OperaSoprano wrote:You guys are geniuses! <3 <3 <3 My study partner and I are meeting right now, and we are seriously grateful. Is anyone up for a policy question? It's been giving us fits all day.


It's that or continue trying to drown my sorrow with meme generation. Shoot.


From both of us: thank you so much! Here is the question:

Image

Obviously you may not have the same casebook (we had Singer), but you probably studied similar things. How would you approach this? You don't have to spend 45 minutes, but any general guidelines? I'm not sure I like my own answer, which basically concluded that this is a huge net gain for tenants, but failed to get into every doctrine she wanted covered inside of 45 minutes.


The biggest thing I can think of to talk about is the duty to mitigate. At common law, if the transaction was a conveyance then there would be no duty to mitigate in the instance of a breach. A lot of courts were reluctant to imply a duty to mitigate for that reason. The idea is that even while not paying rent or even abandoning the premises, at common law the tenant had for whatever period an absolute legal right to that land and the landlord couldn't fuck with him. The duty to mitigate, borrowed from contract (and to a lesser extent tort) law established a more efficient approach, but it undercut a lot of the philosophical underpinnings of the transaction. Historically, it represents the shift from feudal tenants to inner city tenants. The law developed in a world quite unlike our current one, and so it took a bit to find ways to more efficiently deal with the modern world.

Duty to repair is another difference. At common law there was no contractual obligation, the tenant had the premises to repair or not repair as he saw fit. The duty to repair more accurately reflects the relationship between the two. On the other hand, it means people can't lease property without retaining a more substantial relationship, and also cuts back on the 'you give away your bundle of sticks and you don't get to play with them' idea from the common law.

Duty to repair dove tails nicely into an analysis of the development of things like the implied warranty of habitability/quiet enjoyment. Warranties are also creatures of contract. The law currently looks at landlords and tenants and sees two people who have exchanged promises with one another instead of just a rigid and formulaic temporary switching of ownership of the property.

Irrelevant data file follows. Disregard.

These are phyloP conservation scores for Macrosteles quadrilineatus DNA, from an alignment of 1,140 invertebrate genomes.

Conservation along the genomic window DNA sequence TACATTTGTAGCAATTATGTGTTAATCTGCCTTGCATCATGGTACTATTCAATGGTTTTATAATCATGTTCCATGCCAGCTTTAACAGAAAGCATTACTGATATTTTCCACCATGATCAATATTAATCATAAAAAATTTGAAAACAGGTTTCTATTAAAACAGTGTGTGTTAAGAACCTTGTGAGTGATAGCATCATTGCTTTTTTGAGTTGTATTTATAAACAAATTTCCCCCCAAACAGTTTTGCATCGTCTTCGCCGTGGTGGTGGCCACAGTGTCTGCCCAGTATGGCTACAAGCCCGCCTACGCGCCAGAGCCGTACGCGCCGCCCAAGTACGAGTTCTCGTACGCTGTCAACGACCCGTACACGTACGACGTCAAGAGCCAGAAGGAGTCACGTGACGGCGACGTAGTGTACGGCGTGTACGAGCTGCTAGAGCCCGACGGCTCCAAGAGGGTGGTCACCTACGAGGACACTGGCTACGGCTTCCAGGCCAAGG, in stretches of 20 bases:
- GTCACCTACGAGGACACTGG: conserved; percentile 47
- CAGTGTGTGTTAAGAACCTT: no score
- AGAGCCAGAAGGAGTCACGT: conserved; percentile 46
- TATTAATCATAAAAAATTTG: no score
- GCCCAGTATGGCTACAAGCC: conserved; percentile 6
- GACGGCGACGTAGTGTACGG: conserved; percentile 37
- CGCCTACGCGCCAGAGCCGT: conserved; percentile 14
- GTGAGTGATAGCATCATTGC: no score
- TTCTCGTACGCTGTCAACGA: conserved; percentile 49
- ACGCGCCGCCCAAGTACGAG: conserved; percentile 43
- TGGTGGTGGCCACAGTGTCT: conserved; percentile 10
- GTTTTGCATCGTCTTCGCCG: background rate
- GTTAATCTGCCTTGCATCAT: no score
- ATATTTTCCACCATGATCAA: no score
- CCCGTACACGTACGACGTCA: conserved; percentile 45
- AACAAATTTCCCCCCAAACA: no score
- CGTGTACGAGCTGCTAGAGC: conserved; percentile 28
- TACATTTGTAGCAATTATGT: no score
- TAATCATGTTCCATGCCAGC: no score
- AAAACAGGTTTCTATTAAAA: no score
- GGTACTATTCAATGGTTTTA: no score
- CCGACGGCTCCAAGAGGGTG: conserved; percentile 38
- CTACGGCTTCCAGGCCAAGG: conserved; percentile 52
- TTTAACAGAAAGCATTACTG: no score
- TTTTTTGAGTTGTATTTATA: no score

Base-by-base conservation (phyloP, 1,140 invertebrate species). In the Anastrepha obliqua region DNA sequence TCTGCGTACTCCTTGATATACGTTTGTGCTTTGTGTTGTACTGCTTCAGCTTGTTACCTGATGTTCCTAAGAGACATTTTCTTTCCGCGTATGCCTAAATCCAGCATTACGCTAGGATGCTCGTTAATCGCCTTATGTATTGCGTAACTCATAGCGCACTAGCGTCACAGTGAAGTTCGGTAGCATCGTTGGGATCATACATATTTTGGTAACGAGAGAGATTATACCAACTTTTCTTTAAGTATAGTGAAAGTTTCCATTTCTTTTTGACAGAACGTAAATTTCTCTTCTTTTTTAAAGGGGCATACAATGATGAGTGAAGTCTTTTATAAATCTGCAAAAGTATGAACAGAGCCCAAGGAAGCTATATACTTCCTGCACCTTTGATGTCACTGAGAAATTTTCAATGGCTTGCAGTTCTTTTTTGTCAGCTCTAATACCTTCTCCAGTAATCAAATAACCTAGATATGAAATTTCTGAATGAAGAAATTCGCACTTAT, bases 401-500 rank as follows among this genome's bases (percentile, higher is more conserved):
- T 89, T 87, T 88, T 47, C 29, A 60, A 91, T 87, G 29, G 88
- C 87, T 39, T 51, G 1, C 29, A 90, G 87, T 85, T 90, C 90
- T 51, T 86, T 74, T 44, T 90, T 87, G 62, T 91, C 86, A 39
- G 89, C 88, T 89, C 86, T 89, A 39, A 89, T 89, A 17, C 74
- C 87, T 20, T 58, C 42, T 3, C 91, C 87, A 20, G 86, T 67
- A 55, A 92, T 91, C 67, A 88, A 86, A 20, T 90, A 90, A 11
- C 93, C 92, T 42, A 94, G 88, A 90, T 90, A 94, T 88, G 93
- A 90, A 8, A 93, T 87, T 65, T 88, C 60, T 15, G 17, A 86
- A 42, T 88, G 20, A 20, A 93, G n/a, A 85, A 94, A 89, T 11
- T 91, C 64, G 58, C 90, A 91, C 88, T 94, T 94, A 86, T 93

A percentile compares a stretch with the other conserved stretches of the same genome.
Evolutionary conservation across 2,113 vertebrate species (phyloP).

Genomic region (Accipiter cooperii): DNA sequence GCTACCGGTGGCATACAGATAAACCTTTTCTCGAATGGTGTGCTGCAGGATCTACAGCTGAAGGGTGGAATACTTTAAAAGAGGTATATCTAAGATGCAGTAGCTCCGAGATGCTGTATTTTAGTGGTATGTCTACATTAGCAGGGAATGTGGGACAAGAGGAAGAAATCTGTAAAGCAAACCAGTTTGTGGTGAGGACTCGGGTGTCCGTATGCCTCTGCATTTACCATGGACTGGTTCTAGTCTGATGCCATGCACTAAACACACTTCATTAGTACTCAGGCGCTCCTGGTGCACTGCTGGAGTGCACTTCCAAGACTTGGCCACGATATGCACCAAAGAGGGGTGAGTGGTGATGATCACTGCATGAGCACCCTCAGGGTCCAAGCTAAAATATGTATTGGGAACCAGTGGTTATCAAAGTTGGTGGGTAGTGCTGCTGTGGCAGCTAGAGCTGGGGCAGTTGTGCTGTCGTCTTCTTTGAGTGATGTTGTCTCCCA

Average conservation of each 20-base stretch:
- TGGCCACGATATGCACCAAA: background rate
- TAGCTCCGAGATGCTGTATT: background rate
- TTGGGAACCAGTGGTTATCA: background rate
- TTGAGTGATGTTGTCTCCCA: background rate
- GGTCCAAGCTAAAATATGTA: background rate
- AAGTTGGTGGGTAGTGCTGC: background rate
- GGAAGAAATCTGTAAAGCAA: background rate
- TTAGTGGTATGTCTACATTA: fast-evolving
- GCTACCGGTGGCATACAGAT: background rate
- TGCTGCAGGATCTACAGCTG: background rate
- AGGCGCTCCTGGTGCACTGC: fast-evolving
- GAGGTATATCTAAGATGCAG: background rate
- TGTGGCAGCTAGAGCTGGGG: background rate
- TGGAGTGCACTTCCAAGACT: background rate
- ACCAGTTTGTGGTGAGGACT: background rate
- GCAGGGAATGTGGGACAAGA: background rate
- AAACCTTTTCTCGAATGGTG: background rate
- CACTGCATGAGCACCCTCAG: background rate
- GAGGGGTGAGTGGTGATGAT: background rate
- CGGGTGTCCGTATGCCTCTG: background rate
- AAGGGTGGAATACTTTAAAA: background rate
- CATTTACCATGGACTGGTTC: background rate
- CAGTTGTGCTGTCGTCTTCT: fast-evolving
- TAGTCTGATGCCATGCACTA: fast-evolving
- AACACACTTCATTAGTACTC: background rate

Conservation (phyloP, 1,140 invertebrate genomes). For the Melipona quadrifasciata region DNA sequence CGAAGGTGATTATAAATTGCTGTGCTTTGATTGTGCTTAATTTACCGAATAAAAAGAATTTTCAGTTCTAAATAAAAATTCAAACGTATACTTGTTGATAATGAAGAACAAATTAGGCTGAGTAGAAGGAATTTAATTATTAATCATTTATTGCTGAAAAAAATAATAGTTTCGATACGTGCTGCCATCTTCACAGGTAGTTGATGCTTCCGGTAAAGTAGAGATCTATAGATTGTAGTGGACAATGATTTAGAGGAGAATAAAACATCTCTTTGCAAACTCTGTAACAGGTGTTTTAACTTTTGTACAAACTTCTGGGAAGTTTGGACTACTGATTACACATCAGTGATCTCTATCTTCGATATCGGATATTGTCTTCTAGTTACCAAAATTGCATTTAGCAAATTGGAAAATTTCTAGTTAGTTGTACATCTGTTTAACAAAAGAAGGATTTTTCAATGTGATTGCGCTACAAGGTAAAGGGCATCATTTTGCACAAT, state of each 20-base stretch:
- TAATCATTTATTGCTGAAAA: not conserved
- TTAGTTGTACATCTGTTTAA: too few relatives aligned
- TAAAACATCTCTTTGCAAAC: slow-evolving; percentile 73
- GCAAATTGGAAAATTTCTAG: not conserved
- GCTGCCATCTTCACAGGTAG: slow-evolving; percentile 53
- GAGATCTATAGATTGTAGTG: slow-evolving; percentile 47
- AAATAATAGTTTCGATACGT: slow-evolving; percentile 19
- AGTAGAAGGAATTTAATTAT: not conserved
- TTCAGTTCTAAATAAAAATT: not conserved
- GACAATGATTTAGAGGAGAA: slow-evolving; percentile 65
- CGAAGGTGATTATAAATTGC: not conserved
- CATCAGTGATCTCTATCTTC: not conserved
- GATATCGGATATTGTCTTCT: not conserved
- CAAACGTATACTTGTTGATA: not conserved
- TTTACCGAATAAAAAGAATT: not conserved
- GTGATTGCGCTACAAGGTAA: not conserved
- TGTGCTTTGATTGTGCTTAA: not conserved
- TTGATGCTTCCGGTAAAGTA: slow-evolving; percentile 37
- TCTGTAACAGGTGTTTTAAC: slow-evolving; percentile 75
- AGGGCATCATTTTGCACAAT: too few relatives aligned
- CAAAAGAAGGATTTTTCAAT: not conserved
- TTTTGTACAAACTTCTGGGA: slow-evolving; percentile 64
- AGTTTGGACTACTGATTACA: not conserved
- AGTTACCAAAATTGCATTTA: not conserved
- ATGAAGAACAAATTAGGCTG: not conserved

If you really want to get goofy, you could talk about privity of contract and estate. Under contract theory, courts have even done things like impose reciprocal rights in contracts that look like 'at will' contracts and imposed restrictions on when a commercial landlord can or cannot allow a sublease/assignment as well as narrowly construing language limiting one or the other (as in, if you say 'no assignments' then it won't mean 'no subleases').

That's more or less all I can think of from my class... on a question like this, I'd imagine the doctrine you covered vs. glossed over would make a big difference in the scope of your ability to coherently answer it. If you really wanted to go off the deep end, you could talk about England and theories of privity of estate/contract too. We really didn't focus much on fundamental things like acquisition or philosophy though... I do think the most important thing is the law went from saying "the tenant has total control" to saying "the landlord and tenant are in a legal relationship" which often helped the stereotypical inner city tenant, but may have actually cutback on the scope of rights enjoyed as a tenant at common law (when you had a more absolute claim during your tenancy).


Wow, thank you for doing this. By more absolute right under conveyance theory, do you simply mean that the tenant could sublet, abandon, etc at his or her leisure? I came to the conclusion that tenants have more rights under contract analysis, because of the warranty of habitability, implied covenant of quiet enjoyment, and requirements of good faith and fair dealing. I also focused on unconscionability and the right to shelter, as evidenced by the rights of holdover tenants, who cannot be evicted by self help. Did I come to a reasonable conclusion?